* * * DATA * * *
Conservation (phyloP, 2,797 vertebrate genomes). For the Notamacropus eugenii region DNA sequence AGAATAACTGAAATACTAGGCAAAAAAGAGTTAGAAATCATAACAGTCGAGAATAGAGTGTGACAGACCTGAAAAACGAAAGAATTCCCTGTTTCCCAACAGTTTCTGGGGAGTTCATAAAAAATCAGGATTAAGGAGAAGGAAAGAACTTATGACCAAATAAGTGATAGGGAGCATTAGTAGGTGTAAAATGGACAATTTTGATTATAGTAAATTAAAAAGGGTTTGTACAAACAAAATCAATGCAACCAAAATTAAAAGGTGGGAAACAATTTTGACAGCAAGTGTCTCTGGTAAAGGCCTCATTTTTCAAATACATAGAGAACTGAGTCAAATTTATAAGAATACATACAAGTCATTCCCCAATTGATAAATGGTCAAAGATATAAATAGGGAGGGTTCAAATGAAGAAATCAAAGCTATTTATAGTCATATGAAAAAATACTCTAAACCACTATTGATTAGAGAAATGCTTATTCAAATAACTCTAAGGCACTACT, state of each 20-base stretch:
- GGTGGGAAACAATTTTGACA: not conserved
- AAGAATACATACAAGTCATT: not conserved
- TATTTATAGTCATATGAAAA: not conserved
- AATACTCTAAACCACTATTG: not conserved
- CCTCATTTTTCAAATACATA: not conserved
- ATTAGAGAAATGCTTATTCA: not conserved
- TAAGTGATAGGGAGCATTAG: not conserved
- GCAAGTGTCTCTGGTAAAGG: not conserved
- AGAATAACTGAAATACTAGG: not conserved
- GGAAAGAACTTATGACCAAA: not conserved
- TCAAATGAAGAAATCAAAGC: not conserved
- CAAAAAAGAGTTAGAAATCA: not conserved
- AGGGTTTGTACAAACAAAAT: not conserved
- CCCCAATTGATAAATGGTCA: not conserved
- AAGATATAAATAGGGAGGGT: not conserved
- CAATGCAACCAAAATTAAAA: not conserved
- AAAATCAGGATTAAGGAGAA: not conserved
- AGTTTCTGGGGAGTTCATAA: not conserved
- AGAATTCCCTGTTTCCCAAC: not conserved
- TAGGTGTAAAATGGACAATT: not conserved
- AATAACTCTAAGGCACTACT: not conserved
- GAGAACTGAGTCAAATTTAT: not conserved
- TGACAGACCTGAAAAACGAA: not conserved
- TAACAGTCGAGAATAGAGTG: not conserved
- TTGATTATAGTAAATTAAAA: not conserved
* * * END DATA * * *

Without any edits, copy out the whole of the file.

Conservation (phyloP, 2,797 vertebrate genomes). For the Notamacropus eugenii region DNA sequence AGAATAACTGAAATACTAGGCAAAAAAGAGTTAGAAATCATAACAGTCGAGAATAGAGTGTGACAGACCTGAAAAACGAAAGAATTCCCTGTTTCCCAACAGTTTCTGGGGAGTTCATAAAAAATCAGGATTAAGGAGAAGGAAAGAACTTATGACCAAATAAGTGATAGGGAGCATTAGTAGGTGTAAAATGGACAATTTTGATTATAGTAAATTAAAAAGGGTTTGTACAAACAAAATCAATGCAACCAAAATTAAAAGGTGGGAAACAATTTTGACAGCAAGTGTCTCTGGTAAAGGCCTCATTTTTCAAATACATAGAGAACTGAGTCAAATTTATAAGAATACATACAAGTCATTCCCCAATTGATAAATGGTCAAAGATATAAATAGGGAGGGTTCAAATGAAGAAATCAAAGCTATTTATAGTCATATGAAAAAATACTCTAAACCACTATTGATTAGAGAAATGCTTATTCAAATAACTCTAAGGCACTACT, state of each 20-base stretch:
- GGTGGGAAACAATTTTGACA: not conserved
- AAGAATACATACAAGTCATT: not conserved
- TATTTATAGTCATATGAAAA: not conserved
- AATACTCTAAACCACTATTG: not conserved
- CCTCATTTTTCAAATACATA: not conserved
- ATTAGAGAAATGCTTATTCA: not conserved
- TAAGTGATAGGGAGCATTAG: not conserved
- GCAAGTGTCTCTGGTAAAGG: not conserved
- AGAATAACTGAAATACTAGG: not conserved
- GGAAAGAACTTATGACCAAA: not conserved
- TCAAATGAAGAAATCAAAGC: not conserved
- CAAAAAAGAGTTAGAAATCA: not conserved
- AGGGTTTGTACAAACAAAAT: not conserved
- CCCCAATTGATAAATGGTCA: not conserved
- AAGATATAAATAGGGAGGGT: not conserved
- CAATGCAACCAAAATTAAAA: not conserved
- AAAATCAGGATTAAGGAGAA: not conserved
- AGTTTCTGGGGAGTTCATAA: not conserved
- AGAATTCCCTGTTTCCCAAC: not conserved
- TAGGTGTAAAATGGACAATT: not conserved
- AATAACTCTAAGGCACTACT: not conserved
- GAGAACTGAGTCAAATTTAT: not conserved
- TGACAGACCTGAAAAACGAA: not conserved
- TAACAGTCGAGAATAGAGTG: not conserved
- TTGATTATAGTAAATTAAAA: not conserved